Three magical pivot phrases to arrest a drifting videoconference
Nothing reveals suboptimal meeting practices and behaviors quite like entire organizations going to videoconferencing, really quickly. People who may never have put much thought into videoconferencing are discovering its power, thanks to COVID-19. (Org-wide videoconferencing is kind of amazing, it turns out!) But the meeting tendencies that most of us are quietly resigned to in the traditional setting can seem like fresh hell when taken to the screen.
Before becoming a COO, I was a professional strategic-planning facilitator, among other things. I was a stickler for time discipline during planning sessions, so I learned tricks for how to run a tight meeting. Suddenly, now that I’m spending my days in videoconference, some of those tricks are finding fresh use. There are a handful of key pivot phrases that are almost magical for arresting a meeting that’s drifting off into Randomville:
- “That topic seems to warrant more time and focused attention…” The genius of this simple pivot phrase is that it gives the person who is causing the conversation drift a compliment, validates their desire to be heard, and escalates the deferred topic. As the precursor to the suggestion that the topic be taken offline, everybody wins: the concerned conversation drifter, everyone in the meeting, and the organization. Who can use it: Literally anyone in the videoconference. It’s nice if the person running the meeting uses it, sure. But it’s not theirs alone. When to use it: As soon as or only shortly after the conversation drifter has made their point — give them space to be heard — but definitely before everyone else engages in the topic.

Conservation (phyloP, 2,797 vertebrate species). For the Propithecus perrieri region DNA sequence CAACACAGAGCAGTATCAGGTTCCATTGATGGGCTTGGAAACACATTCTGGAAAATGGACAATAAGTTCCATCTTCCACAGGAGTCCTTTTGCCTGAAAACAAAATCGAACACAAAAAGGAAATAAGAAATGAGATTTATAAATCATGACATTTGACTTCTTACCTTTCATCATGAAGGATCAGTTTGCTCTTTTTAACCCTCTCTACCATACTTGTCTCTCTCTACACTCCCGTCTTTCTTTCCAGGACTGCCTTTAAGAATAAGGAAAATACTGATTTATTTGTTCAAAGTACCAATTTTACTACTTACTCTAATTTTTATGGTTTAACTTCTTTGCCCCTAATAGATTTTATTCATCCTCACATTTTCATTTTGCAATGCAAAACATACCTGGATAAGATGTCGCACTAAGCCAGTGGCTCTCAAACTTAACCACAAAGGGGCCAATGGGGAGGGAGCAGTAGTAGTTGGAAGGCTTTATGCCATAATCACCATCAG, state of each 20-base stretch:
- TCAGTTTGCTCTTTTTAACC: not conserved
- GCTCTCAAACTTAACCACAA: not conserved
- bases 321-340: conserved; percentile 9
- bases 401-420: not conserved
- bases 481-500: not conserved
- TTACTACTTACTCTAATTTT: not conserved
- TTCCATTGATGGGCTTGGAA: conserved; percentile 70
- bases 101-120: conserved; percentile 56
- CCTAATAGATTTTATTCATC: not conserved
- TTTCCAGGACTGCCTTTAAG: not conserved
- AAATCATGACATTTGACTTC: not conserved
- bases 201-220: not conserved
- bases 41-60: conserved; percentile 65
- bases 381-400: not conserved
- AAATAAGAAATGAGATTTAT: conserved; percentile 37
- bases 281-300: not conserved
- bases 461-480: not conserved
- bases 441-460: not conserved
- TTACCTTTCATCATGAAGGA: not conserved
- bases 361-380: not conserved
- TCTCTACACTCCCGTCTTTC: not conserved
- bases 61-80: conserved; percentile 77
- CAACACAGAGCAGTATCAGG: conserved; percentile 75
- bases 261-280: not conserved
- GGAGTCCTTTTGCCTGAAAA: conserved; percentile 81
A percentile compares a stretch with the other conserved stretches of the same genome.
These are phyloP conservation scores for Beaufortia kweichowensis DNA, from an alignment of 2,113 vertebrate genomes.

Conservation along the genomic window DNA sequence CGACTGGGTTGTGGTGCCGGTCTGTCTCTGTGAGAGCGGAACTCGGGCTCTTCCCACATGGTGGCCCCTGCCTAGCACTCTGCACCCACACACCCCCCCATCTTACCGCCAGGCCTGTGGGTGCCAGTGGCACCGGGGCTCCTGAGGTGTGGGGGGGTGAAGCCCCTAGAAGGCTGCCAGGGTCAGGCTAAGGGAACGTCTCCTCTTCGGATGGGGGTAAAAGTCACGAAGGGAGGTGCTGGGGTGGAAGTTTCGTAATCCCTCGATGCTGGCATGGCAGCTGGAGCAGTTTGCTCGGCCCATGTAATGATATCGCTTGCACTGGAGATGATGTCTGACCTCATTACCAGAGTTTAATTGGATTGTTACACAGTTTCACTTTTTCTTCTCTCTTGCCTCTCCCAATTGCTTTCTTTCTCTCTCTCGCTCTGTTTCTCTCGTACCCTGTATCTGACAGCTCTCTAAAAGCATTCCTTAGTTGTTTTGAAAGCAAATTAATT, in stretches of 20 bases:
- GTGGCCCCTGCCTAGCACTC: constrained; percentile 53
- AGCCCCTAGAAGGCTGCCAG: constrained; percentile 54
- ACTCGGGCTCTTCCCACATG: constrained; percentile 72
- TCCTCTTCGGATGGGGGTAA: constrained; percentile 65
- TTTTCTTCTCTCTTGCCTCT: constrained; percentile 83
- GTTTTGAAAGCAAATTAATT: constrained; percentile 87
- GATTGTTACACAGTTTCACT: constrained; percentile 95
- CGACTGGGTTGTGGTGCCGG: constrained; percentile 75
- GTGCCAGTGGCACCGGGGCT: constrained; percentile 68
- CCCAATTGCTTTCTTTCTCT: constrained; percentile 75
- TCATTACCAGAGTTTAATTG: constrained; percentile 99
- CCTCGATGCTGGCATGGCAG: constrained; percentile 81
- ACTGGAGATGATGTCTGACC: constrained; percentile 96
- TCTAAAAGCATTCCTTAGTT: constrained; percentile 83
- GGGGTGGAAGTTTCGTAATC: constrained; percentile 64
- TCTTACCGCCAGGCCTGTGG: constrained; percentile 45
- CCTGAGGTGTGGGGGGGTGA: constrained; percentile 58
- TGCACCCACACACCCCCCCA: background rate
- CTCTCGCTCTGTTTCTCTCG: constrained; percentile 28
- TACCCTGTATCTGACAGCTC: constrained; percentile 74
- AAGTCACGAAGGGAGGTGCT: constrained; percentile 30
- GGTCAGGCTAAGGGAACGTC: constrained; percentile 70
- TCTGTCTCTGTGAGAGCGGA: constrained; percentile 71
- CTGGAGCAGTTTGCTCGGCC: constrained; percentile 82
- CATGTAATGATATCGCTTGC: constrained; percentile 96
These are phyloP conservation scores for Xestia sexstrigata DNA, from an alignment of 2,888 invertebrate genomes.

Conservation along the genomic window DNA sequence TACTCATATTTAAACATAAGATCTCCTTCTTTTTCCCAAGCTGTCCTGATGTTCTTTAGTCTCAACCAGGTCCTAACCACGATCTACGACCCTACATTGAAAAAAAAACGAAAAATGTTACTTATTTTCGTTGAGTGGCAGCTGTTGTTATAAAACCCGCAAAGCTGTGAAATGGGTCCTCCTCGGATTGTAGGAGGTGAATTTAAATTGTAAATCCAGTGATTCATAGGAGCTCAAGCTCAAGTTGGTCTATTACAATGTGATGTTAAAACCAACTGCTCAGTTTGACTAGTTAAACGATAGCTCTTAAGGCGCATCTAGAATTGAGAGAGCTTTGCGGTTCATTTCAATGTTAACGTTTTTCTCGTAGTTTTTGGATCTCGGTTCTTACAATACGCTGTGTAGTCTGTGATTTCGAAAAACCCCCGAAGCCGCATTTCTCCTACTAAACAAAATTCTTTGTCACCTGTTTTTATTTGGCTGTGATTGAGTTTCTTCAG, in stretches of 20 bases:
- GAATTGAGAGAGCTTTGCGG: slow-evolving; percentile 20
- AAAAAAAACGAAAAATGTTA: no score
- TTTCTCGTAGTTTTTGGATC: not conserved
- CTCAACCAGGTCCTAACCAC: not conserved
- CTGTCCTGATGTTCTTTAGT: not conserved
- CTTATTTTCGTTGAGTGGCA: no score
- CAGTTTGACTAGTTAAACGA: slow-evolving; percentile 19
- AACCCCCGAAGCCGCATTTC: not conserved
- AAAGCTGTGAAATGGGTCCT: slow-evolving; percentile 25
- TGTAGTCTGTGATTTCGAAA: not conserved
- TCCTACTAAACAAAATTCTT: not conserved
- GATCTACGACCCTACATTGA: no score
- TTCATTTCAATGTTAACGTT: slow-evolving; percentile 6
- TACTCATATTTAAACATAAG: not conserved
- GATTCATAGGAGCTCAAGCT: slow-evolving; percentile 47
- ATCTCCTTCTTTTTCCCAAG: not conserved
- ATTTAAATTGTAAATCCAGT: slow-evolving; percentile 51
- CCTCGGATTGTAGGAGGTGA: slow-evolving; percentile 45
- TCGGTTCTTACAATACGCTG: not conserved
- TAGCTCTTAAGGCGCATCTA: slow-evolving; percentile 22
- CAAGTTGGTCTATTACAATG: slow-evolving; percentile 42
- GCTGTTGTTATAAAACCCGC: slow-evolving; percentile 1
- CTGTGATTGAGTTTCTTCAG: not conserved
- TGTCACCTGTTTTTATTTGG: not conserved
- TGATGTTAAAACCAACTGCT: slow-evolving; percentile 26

- “For the sake of keeping to schedule so we can respect everyone’s time…” The brilliance of this phrase is that sets up the redirect as what’s good for the group. No one really wants to force everyone else to be late or, worse, to be seen as selfish. So even if the conversation drifter would prefer to stay on their drifted topic, this one calls on their innate desire to be considerate. Who can use it: This one typically lands best when it comes from the designated meeting leader or senior-most person on the videoconference. When to use it: Once the conversation drift has taken full hold and the rest of the agenda is at risk.
- “Who might you suggest is the most optimal group (or when might you suggest is the optimal time) to have this conversation?” This phrase and its variations invite the drifter to pause and, as the old phrase goes, take it to committee. Chances are, if the right group is on the videoconference, and it’s the timing is right, then the group would want to have the conversation right now — it only seems like a drift because one or both of those conditions are not satisfied. Who can use it: This is easily utilized by the meeting owner, but it’s available to any participant who can deliver it respectfully and with a genuine warm smile. When to use it: Before others in the videoconference start to really join the topic.
I know these phrases can seem a bit like no-brainers. Perhaps you’re one of the lucky few folks in business who work only with people who run tight, disciplined videoconferences. If so, you’re lucky. And these techniques are definitely in use — listen for them!
But if you’re like the most of us, working with groups in which there is always room for improvement, try these pivot phrases and watch them make a signficant difference in your next videoconf experience.